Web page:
Anyway – we want your creative ideas for Christmas this year. Here is what we have already…
1) Carol concerts – Two again? 11th and the 18th are planned.
2) Christmas Film nights. I have two great films in mind – Tim Burtons ‘a nightmare before Christmas’ and Frank Capra’s ‘Its a wonderful life’.
3) Little ark Christmas service – morning of the 11th.
4) Carols in the N1 Centre 10th December 12pm – we need to provide musicians and PA.
What other ideas do you have?
I was tracking where people visit the COTC blog from, and I was amazed to see lots from North American, and even one from South America. Click on the picture above to see the last 50 visits. You are all very welcome, it is amazing to have so many international guests, but who are you all? Say hello – introduce yourselves!
I had to do a presentation at the Bishops Council last night [spaced out with jet lag!] on new ways of being church, and I included a video intended to give a flavour of COTC. It is a bit thrown together, but the oldies at the Council loved it, and were very excited about us. Thought you might like to see it [Quicktime 5mb]
I am waiting for my delayed flight in Ronaldsway airport, on the way back from Roseanne and Stuarts wedding. The one consolation is free wifi so here are a few photos from the wedding of the new Mr & Mrs Mclean. Congratulations you two!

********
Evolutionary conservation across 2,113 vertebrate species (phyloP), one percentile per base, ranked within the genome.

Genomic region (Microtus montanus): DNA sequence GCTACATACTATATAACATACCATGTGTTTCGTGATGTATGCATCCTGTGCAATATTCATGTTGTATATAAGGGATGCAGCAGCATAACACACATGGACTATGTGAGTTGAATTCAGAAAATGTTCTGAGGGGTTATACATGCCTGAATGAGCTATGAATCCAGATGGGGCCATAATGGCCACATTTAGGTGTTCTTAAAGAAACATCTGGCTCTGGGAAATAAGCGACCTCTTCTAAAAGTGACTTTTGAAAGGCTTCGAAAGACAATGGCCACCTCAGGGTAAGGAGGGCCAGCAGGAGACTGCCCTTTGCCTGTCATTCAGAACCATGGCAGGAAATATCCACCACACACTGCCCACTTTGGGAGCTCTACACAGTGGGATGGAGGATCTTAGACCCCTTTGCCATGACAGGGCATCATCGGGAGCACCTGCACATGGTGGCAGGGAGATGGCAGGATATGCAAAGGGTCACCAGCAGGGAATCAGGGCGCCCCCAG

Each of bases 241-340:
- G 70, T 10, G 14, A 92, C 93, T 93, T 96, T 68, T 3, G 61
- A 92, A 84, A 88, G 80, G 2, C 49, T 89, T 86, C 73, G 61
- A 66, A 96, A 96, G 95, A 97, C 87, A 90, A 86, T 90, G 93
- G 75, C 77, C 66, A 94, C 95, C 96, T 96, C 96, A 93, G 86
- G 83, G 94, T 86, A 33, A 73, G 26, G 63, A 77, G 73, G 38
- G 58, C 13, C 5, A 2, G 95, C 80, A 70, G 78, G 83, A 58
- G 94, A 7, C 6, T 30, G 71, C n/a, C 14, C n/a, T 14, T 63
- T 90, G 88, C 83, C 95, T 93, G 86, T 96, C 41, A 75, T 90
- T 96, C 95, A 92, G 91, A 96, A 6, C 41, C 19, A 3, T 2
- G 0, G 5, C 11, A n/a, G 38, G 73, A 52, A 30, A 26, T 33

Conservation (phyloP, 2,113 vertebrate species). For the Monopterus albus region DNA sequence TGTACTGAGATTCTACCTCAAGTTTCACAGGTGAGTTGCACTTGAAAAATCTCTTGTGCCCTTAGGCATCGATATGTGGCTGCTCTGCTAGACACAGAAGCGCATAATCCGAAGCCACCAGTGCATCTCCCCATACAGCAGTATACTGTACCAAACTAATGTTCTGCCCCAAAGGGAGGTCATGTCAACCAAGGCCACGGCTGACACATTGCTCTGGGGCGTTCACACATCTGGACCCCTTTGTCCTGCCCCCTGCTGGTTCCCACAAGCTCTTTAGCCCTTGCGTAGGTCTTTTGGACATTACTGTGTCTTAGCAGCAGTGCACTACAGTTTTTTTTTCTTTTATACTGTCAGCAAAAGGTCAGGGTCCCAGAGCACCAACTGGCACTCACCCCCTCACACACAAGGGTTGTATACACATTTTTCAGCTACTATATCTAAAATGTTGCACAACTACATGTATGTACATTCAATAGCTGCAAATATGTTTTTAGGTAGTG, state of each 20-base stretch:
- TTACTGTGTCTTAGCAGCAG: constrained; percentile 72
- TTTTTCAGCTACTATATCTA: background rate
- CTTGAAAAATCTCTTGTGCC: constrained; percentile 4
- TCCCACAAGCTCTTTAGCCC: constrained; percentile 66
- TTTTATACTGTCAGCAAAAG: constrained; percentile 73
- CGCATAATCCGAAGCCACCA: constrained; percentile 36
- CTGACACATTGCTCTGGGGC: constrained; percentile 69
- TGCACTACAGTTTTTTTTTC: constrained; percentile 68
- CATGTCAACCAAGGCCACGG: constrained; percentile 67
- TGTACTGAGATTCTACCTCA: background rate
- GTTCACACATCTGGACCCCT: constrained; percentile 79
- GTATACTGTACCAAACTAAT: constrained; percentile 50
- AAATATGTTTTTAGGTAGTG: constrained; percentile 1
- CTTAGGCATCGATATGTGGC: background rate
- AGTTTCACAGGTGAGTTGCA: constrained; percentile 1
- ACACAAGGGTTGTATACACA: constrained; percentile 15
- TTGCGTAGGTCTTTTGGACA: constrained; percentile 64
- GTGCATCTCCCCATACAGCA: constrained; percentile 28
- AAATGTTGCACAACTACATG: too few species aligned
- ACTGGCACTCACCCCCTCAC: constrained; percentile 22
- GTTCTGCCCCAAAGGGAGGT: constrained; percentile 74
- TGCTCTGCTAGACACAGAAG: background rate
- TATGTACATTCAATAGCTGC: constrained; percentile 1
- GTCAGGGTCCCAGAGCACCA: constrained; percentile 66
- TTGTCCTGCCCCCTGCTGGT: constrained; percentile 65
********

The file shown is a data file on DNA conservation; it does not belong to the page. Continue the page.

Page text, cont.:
An old friend of mine from vicar factory has been appointed to a new job in Brighton, and is being supported by the diocese to plant a new type of church in the city centre. They are meeting in a pub, and have a focus on the sort of people who would not normally go to church (sound familar?) They have a website here: Christ Church Brighton . Please pray for them – I am sure these first months will be hard but exciting.
“The world itself is the will to power – and nothing else! And you yourself are the will to power – and nothing else!”
A right theology of power understood through the Bible narrative and exercised in our real lives is the intention of this sermon. We all have mechanisms for dealing with the use and abuse of power, but I suspect that we don’t always recognise them or express them coherently. Power, whether at work on the global scale or in our own relationships needs to be understood and used for good not evil. And Jesus astonishing relationship with his own power is a unique point of engagement with a world obsessed with power. This fourth talk in our chaos theology series can be found here. If you have comments or thoughts add them below.
This is a lovely piece of work on aspects of creative worship, even if it starts a bit cheesily. A is for Ambience, good. B is for Beanbags… hmmm.